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Santander Plans $8.9 Billion Capital Increase to Strengthen Balance Sheet
Emilio Botín reshaped Banco Santander into one of the largest financial institutions in Europe through a series of major acquisitions.
Now his daughter, Ana Patricia Botín, is determined to make just as strong an imprint on the bank as her father.
Santander said on Thursday that it would begin a capital increase of as much as 7.5 billion euros, or $8.9 billion, and cut its dividend payouts sharply to ease investor concerns about the strength of its balance sheet. The capital increase is equal to almost 10 percent of its current stock market value.
Ms. Botín, 54, was appointed executive chairwoman in September after her father's death. In November, she overhauled the management that her father had put in place, removing Javier Marín, who had been appointed chief executive less than two years earlier, and promoting José Antonio Álvarez, Santander's chief financial officer, as the new chief.
On Thursday, the bank estimated that its net profit had reached €5.8 billion in 2014, an increase of 32 percent from the previous year.
Under Mr. Botín, who took over from his father in 1986 and then ran the bank for more than two decades, Santander was transformed from a family-controlled regional lender into Spain's largest bank by assets, in large part because of a big expansion overseas, into Brazil and Britain as well as the United States, where Santander bought Sovereign Bank in 2009.
Santander's capital-raising goal would be the second-largest set by a bank over the last year, after Deutsche Bank's €8.5 billion, or $10.1 billion, equity offering in June, according to data from Thomson Reuters.
The capital increase, coupled with the dividend cut, addresses two top worries of investors, according to a note published on Thursday by Citigroup analysts.
First, they wrote, is "the perception and reality -- that Santander is the weakest capitalized major bank in Europe," as measured under the international rules known as Basel III. Second, the analysts' report said, is that "its payout ratio is excessive."
Santander said that the fundraising would be completed overnight. The additional funding is being raised in an "accelerated'' and discounted sale of almost 1.3 billion shares to institutional investors. In 2008, it undertook a similarly large capital increase of €7.2 billion, or $8.5 billion at today's exchange rates.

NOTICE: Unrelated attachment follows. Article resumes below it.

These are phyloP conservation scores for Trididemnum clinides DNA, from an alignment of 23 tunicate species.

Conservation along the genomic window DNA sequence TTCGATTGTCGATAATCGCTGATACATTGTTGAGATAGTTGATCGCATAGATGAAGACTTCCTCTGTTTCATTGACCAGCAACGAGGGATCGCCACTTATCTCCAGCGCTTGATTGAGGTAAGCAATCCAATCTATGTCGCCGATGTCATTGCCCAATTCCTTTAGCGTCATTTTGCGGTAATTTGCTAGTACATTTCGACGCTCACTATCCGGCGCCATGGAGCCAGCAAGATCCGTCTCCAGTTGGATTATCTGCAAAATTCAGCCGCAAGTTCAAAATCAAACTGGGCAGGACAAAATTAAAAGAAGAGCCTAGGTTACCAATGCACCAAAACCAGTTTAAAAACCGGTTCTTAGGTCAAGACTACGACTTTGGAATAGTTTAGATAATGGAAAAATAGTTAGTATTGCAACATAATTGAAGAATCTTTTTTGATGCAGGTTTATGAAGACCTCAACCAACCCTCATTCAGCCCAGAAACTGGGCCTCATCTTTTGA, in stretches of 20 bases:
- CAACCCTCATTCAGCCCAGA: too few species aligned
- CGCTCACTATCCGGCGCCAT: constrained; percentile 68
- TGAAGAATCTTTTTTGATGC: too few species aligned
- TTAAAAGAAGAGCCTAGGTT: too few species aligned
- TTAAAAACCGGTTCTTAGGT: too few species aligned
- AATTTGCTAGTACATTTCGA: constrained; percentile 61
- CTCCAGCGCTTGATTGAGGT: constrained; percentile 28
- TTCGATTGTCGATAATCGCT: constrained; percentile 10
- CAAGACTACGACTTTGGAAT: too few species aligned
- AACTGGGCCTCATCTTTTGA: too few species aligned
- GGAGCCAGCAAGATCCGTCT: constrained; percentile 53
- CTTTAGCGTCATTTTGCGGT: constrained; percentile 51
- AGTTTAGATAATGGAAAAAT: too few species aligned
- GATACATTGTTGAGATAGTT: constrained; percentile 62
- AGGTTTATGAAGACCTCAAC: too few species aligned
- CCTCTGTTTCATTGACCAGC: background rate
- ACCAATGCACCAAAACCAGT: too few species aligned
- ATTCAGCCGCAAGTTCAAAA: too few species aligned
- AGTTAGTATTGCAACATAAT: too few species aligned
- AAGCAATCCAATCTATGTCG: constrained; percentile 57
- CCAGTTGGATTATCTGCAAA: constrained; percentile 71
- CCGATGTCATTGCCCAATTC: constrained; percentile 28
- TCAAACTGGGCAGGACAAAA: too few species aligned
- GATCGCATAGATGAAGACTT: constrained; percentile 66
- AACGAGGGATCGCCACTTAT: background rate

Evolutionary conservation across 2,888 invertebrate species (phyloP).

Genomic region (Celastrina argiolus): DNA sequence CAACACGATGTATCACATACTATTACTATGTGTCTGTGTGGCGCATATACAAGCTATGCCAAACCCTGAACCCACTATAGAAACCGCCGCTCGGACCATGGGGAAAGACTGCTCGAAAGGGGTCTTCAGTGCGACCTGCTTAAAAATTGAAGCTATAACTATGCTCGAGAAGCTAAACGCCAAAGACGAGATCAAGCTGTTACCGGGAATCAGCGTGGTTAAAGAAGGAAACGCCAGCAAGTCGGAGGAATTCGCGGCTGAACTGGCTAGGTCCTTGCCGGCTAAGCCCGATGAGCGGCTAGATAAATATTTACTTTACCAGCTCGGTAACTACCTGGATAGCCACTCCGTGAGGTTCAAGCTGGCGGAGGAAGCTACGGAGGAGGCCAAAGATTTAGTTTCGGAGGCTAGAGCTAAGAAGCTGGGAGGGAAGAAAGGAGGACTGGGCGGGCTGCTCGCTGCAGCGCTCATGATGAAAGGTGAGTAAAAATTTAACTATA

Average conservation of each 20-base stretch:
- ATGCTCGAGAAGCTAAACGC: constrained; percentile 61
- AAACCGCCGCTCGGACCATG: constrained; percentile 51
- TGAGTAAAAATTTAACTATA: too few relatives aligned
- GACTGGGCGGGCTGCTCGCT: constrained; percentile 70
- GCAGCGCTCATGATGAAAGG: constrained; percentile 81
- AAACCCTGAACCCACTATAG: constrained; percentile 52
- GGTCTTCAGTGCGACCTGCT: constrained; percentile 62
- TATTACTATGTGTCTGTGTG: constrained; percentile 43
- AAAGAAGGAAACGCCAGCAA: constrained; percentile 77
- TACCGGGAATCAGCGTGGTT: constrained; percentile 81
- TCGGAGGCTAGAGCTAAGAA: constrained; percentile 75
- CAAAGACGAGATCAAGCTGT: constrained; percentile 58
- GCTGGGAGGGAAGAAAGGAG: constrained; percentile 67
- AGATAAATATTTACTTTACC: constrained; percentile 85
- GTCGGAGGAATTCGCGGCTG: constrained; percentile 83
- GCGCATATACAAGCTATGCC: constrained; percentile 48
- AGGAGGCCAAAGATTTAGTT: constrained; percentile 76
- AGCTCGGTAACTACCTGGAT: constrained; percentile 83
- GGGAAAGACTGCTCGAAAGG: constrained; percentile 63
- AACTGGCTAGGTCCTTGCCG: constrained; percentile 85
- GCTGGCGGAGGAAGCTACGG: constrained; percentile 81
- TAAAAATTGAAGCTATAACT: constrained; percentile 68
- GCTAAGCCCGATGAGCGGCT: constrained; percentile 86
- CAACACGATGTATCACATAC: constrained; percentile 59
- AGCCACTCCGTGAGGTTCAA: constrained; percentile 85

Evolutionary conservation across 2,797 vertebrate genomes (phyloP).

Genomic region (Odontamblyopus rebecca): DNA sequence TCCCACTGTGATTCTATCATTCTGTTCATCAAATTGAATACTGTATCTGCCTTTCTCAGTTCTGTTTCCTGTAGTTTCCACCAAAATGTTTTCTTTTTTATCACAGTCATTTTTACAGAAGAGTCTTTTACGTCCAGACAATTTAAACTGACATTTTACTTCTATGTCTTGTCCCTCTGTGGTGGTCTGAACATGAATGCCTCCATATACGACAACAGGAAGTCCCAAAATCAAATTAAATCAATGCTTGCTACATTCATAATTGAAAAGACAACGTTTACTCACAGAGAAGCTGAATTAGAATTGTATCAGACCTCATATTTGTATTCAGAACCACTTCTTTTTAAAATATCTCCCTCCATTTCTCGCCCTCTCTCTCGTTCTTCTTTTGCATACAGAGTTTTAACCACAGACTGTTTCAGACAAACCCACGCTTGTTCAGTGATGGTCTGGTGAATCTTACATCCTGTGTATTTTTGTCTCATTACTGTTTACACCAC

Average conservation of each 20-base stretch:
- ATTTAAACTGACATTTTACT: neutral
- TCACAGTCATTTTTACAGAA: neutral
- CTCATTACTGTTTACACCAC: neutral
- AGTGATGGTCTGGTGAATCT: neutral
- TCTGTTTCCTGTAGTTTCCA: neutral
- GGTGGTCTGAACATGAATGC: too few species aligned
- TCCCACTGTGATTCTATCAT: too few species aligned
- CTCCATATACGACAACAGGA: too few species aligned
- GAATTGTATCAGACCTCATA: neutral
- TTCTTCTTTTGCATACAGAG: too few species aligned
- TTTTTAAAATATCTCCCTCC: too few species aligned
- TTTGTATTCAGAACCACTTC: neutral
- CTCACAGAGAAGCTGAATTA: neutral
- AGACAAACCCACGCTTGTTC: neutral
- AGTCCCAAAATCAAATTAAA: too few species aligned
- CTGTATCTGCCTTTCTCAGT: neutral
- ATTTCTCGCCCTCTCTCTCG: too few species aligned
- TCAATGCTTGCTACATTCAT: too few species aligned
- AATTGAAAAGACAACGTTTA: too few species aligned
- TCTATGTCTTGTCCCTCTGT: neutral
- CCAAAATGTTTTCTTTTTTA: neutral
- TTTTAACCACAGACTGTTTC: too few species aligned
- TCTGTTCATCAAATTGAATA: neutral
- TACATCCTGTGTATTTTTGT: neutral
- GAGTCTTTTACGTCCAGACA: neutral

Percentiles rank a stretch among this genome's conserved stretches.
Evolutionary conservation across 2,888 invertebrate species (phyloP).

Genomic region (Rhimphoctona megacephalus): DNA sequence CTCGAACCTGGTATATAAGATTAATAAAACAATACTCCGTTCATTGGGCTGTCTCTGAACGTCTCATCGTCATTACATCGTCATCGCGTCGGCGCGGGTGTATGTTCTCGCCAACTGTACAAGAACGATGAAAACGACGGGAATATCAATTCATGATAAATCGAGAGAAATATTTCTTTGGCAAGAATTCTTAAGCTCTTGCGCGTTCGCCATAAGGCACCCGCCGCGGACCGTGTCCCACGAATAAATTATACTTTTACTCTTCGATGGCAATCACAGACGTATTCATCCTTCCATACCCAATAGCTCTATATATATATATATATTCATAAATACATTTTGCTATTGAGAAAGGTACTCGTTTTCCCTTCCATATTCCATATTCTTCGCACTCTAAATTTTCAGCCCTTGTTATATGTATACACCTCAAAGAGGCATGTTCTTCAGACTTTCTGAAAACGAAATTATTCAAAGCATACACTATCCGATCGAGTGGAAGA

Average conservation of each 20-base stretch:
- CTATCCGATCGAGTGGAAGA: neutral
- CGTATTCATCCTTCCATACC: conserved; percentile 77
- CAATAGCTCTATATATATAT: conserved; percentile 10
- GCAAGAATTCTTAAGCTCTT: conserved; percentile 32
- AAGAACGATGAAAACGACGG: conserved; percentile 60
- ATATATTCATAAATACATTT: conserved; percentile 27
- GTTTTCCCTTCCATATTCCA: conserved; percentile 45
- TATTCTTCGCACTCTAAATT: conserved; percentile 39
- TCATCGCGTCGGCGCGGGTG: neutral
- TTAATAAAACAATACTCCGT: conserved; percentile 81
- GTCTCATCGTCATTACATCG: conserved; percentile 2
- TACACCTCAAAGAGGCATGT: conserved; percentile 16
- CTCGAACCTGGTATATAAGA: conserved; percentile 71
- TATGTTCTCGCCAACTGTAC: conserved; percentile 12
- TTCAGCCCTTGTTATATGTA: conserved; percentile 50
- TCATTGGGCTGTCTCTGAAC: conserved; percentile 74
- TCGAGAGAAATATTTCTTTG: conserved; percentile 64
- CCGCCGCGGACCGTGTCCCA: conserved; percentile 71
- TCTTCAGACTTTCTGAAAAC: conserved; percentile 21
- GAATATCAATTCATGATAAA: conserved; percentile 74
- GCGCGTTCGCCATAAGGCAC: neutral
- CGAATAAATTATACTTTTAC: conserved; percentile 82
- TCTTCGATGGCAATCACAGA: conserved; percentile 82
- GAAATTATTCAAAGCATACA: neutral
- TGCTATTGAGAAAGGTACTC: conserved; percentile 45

Santander does not regularly make public its capital ratio, unlike most of its European rivals. Mr. Marín, however, estimated soon before his ouster that the capital ratio would be about 8.5 percent at the end of 2014 under Basel III rules, slightly below the 9 percent level the bank had initially forecast.
The latest plan introduced by Ms. Botín should raise that ratio to about 10 percent, according to the Citigroup analysts.
Shares in Banco Santander rose 3 percent on Thursday before trading was suspended by the stock market regulator pending a statement from the bank.
The bank also announced a cut in its dividend payouts, a decision that "ends a long period of uncertainty hanging over Santander dividends," according to a report by Barclays Capital analysts, who said they had long warned about the possibility of such a reduction.
The overall dividend payout is likely to be 20 cents a share this year, the bank said, compared with 60 cents last year.
Shareholders will be offered cash for three of the four payments expected this year. The other will be in shares.
Retail investors could be disappointed by the dividend cut and the fact that the discounted capital increase was reserved for larger, institutional investors. But analysts welcomed the speed with which Ms. Botín had worked since taking charge in September to address some of the concerns about the bank.
"What is left is to hear her views on the company's long-term strategy for its businesses around the world," the Citigroup analysts said.
[Source: By Raphael Minder, The New York Times, 08Jan15]
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